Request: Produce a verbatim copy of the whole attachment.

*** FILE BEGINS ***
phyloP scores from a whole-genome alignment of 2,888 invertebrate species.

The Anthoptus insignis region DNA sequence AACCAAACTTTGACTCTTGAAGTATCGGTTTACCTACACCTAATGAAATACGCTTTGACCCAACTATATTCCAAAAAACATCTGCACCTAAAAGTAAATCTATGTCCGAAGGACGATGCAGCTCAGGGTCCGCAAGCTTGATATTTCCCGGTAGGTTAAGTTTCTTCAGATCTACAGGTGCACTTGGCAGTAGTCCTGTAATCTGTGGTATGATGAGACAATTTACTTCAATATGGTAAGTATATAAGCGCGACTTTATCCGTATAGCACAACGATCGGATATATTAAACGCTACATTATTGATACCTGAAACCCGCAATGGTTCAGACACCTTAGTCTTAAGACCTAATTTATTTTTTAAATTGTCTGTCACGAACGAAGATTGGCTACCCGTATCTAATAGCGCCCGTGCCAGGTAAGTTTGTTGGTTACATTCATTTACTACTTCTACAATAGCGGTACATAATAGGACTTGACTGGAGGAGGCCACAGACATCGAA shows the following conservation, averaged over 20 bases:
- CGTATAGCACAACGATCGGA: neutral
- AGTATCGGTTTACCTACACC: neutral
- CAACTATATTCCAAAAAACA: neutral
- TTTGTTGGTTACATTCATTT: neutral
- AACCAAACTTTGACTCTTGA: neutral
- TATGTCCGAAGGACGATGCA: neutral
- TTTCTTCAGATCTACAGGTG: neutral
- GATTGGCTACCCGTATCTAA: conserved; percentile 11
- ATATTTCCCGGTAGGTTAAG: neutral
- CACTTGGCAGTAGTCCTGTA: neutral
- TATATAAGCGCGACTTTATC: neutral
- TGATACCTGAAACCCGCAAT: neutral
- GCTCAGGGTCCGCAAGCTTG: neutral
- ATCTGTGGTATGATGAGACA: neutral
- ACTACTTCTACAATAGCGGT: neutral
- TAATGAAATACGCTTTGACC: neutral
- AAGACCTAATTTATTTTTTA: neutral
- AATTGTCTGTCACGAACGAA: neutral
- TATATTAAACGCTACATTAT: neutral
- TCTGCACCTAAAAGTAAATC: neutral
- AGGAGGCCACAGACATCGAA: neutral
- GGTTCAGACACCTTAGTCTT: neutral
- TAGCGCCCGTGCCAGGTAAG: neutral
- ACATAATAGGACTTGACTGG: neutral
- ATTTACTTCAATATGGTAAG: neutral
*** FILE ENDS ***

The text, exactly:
phyloP scores from a whole-genome alignment of 2,888 invertebrate species.

The Anthoptus insignis region DNA sequence AACCAAACTTTGACTCTTGAAGTATCGGTTTACCTACACCTAATGAAATACGCTTTGACCCAACTATATTCCAAAAAACATCTGCACCTAAAAGTAAATCTATGTCCGAAGGACGATGCAGCTCAGGGTCCGCAAGCTTGATATTTCCCGGTAGGTTAAGTTTCTTCAGATCTACAGGTGCACTTGGCAGTAGTCCTGTAATCTGTGGTATGATGAGACAATTTACTTCAATATGGTAAGTATATAAGCGCGACTTTATCCGTATAGCACAACGATCGGATATATTAAACGCTACATTATTGATACCTGAAACCCGCAATGGTTCAGACACCTTAGTCTTAAGACCTAATTTATTTTTTAAATTGTCTGTCACGAACGAAGATTGGCTACCCGTATCTAATAGCGCCCGTGCCAGGTAAGTTTGTTGGTTACATTCATTTACTACTTCTACAATAGCGGTACATAATAGGACTTGACTGGAGGAGGCCACAGACATCGAA shows the following conservation, averaged over 20 bases:
- CGTATAGCACAACGATCGGA: neutral
- AGTATCGGTTTACCTACACC: neutral
- CAACTATATTCCAAAAAACA: neutral
- TTTGTTGGTTACATTCATTT: neutral
- AACCAAACTTTGACTCTTGA: neutral
- TATGTCCGAAGGACGATGCA: neutral
- TTTCTTCAGATCTACAGGTG: neutral
- GATTGGCTACCCGTATCTAA: conserved; percentile 11
- ATATTTCCCGGTAGGTTAAG: neutral
- CACTTGGCAGTAGTCCTGTA: neutral
- TATATAAGCGCGACTTTATC: neutral
- TGATACCTGAAACCCGCAAT: neutral
- GCTCAGGGTCCGCAAGCTTG: neutral
- ATCTGTGGTATGATGAGACA: neutral
- ACTACTTCTACAATAGCGGT: neutral
- TAATGAAATACGCTTTGACC: neutral
- AAGACCTAATTTATTTTTTA: neutral
- AATTGTCTGTCACGAACGAA: neutral
- TATATTAAACGCTACATTAT: neutral
- TCTGCACCTAAAAGTAAATC: neutral
- AGGAGGCCACAGACATCGAA: neutral
- GGTTCAGACACCTTAGTCTT: neutral
- TAGCGCCCGTGCCAGGTAAG: neutral
- ACATAATAGGACTTGACTGG: neutral
- ATTTACTTCAATATGGTAAG: neutral